This year’s California navel orange crop, estimated at 93 million cartons, should be a bit larger than last year’s estimated 89 million cartons, but grower-shippers hope for a continuation of the prices they enjoyed last season.

As of early October, dates for the first shipments remained up in the air.

In an effort to provide end users with a better-eating piece of fruit than in past years, the state’s growers have agreed to implement what they’re calling the California Standard.

That means some growers may have to hold onto their fruit a bit longer than usual until it meets a specific maturity — and taste — standard.

“We’re never sure when we’ll get started,” said Neil Galone, vice president of sales and marketing for Booth Ranches LLC, Orange Cove, Calif.

“This year, it’s even more in question.”

Galone estimated that Booth Ranches will start harvesting the third or fourth week of October with limited availability for shipping the first week of November. The company expects “reasonable availability” by mid-November.

Cecelia Packing Corp. in Orange Cove also should start shipping navel oranges in late October, a bit earlier than last year.

“A lot of items have been a little earlier this year than they were last year, and navel oranges are no exception,” said Randy Jacobson, sales manager.

The company plans to ship navels until mid-May.

Volume at Cecilia Packing will be up slightly compared with last year, in line with the state’s overall orange crop.

Jacobson attributes the larger crop to good growing conditions.

He’s optimistic about fruit size, despite survey results from the California Agricultural Statistics Service indicating that, as of Sept. 1, fruit diameter was slightly smaller than the five-year average.

Despite increased competition from mandarins, prices have remained surprisingly steady on navels, he said.

“The crop size has not been overwhelming, so we’ve been able to manage the crop pretty well and do a fair job on the pricing.”

Galone agreed that navel prices have stayed steady or perhaps gotten stronger, even with good-size crops and the fact that “the mandarin varieties are compromising somewhat the demand for navels.”


On Oct. 2, the U.S. Department of Agriculture was reporting f.o.b. prices of mostly $18 for 15-kilogram cartons of Chilean navels and mostly $16-17 on size 64s.

South African navels were selling for mostly $18-20 for 15-kilogram containers of size 40s, 48s and 56s.

F.o.b. prices of shippers’ first grade California valencia oranges were mostly $10.73-11.75 for size 56s and $10.73-12.75 for 72s.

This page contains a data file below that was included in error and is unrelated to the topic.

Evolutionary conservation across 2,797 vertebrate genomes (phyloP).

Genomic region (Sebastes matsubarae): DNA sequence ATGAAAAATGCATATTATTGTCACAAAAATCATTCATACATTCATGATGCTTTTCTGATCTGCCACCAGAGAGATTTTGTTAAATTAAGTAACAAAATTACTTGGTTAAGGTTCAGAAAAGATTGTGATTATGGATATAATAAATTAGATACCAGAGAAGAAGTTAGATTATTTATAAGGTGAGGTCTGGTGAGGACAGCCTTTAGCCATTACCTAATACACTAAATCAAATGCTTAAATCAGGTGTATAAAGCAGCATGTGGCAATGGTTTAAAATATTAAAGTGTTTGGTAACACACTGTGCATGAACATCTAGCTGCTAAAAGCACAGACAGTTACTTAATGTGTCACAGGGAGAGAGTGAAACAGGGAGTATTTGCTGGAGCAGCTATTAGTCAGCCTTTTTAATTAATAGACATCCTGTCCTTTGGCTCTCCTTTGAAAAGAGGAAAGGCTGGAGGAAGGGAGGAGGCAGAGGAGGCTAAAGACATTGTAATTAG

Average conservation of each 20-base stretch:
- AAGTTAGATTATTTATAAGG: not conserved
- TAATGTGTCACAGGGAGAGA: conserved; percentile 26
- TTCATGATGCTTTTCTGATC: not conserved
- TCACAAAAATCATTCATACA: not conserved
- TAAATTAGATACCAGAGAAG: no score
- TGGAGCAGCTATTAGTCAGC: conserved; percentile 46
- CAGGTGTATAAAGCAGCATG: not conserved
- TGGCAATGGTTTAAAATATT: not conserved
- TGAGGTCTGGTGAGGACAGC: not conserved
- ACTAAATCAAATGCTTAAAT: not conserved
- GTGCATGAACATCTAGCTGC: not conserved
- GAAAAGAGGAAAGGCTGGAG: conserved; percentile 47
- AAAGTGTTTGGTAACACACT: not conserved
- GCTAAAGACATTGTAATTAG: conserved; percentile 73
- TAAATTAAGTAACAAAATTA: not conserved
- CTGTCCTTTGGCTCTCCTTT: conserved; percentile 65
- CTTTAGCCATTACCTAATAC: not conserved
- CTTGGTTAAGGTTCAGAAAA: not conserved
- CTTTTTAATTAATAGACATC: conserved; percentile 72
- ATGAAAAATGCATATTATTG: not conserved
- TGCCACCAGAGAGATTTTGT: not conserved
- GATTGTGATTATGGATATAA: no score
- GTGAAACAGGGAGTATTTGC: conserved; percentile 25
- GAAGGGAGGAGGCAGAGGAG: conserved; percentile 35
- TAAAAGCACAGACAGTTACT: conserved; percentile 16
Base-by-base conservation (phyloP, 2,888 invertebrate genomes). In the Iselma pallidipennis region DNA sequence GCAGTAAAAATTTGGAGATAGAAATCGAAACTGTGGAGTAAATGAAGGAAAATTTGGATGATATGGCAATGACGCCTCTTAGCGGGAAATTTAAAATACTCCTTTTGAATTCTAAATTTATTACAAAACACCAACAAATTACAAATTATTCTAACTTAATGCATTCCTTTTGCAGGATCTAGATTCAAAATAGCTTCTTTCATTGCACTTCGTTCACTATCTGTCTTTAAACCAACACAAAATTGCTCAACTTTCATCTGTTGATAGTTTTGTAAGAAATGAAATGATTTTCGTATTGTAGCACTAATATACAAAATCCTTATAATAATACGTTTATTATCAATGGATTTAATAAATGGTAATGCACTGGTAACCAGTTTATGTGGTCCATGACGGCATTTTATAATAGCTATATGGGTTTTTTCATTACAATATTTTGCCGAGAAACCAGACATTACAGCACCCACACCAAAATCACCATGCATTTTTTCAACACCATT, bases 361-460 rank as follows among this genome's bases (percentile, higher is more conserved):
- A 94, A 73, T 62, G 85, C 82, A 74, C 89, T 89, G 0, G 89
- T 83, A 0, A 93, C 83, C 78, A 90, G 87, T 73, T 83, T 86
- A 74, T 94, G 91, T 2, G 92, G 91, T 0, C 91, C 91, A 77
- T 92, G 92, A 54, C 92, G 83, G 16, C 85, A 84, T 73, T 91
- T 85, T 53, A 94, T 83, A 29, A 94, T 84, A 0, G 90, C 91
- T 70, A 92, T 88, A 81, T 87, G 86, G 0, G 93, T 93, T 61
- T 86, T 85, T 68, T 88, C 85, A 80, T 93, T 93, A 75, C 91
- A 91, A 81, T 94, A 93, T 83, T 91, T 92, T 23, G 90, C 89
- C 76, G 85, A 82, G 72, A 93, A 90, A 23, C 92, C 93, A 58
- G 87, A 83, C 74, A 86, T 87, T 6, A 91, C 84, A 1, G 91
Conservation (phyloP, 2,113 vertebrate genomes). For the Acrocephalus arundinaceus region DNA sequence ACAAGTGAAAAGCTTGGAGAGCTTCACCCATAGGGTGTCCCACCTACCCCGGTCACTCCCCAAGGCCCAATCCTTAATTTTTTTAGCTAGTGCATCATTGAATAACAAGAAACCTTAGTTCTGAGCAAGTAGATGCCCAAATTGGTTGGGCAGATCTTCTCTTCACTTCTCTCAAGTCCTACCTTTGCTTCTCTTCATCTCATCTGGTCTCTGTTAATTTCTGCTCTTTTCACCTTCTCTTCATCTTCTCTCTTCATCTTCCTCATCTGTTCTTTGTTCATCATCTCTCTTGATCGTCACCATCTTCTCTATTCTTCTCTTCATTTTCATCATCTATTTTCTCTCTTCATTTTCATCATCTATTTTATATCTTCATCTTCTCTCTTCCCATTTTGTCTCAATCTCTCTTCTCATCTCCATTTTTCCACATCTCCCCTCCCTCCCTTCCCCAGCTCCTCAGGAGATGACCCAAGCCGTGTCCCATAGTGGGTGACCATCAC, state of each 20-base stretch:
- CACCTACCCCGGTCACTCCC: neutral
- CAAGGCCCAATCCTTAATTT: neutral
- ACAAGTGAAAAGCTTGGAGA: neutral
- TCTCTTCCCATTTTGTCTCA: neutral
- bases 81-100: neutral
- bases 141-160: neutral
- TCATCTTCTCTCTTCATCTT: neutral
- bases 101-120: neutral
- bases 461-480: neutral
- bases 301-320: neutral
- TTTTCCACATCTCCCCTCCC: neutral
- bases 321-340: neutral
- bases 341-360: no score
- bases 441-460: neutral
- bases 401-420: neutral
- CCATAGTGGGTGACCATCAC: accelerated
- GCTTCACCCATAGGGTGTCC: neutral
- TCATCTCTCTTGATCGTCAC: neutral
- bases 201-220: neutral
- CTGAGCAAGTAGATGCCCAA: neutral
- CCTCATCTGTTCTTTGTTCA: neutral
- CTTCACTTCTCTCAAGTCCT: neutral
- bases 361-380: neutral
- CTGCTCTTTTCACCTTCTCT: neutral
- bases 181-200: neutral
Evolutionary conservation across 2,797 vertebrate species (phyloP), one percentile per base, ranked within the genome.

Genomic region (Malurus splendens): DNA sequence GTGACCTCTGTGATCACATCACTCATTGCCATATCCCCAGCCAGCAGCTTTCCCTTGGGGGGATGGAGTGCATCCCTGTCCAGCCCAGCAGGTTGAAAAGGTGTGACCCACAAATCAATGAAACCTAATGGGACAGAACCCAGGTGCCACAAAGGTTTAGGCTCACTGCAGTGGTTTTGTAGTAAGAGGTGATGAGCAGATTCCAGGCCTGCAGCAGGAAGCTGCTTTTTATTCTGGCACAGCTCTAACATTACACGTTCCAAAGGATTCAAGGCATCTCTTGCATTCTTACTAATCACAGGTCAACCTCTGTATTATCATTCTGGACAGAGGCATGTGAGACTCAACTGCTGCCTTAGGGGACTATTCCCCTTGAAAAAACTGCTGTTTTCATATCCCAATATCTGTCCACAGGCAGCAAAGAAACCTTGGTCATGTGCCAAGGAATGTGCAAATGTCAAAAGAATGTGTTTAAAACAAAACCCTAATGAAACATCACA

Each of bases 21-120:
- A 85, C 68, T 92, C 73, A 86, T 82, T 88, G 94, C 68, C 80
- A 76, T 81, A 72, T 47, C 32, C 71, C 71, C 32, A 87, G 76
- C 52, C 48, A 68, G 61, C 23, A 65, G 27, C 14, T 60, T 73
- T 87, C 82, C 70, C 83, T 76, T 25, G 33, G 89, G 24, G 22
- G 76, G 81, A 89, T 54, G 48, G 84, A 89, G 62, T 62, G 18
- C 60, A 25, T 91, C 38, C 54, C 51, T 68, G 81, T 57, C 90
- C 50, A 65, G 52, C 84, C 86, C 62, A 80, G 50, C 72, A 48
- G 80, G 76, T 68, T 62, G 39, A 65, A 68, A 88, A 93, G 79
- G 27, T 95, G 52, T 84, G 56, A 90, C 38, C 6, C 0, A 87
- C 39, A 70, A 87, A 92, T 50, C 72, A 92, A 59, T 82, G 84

Retailers and consumers can look forward to good-quality navels as the season kicks off, said Mike Keeline, salesman for Bravante Produce, Reedley, Calif., which is in its third season with Sherman Oaks, Calif.-based Sunkist Growers Inc.

“The size looks good,” Keeline said.

“Overall, our (oranges) appear to be a little bit larger than last year.”

Volume at Bravante Produce should be up 10% over last year. The company expects to start shipping in early November and continue into June.

Fred Berry, director of marketing for Mulholland Citrus in Orange Cove, was hoping for cooler temperatures in October and maybe even some rain to help trigger color change and speed up maturity.

He expects the company to start shipping navels in late October, at least a week ahead of last year. But that will depend on the weather.

“We would like to see some fall,” he said.

August and September, which had many days in the 100- to 105-degree range, may have set records for average daily temperatures, he said.

Fortunately, nighttime temperatures dropped significantly, and that’s beneficial for the oranges, Berry said.

Some forecasters are predicting El Niño conditions this year, which could trigger more rain than usual, he added.

Rick Eastes, vice president and general manager for Seald Sweet West International Inc., Dinuba, Calif., anticipates larger-size navels this year than last.

He expects to see normal sizes of 88s to 113s early in the season and 56s and 72s as the year progresses.

Conditions already were starting to become more fall-like in the Orange Cove area, Jacobson said.

“We seem to be seeing some growth as the heat starts to back off a little bit, the nights are a little longer and getting a little bit cooler,” he said.

“The trees are waking up.”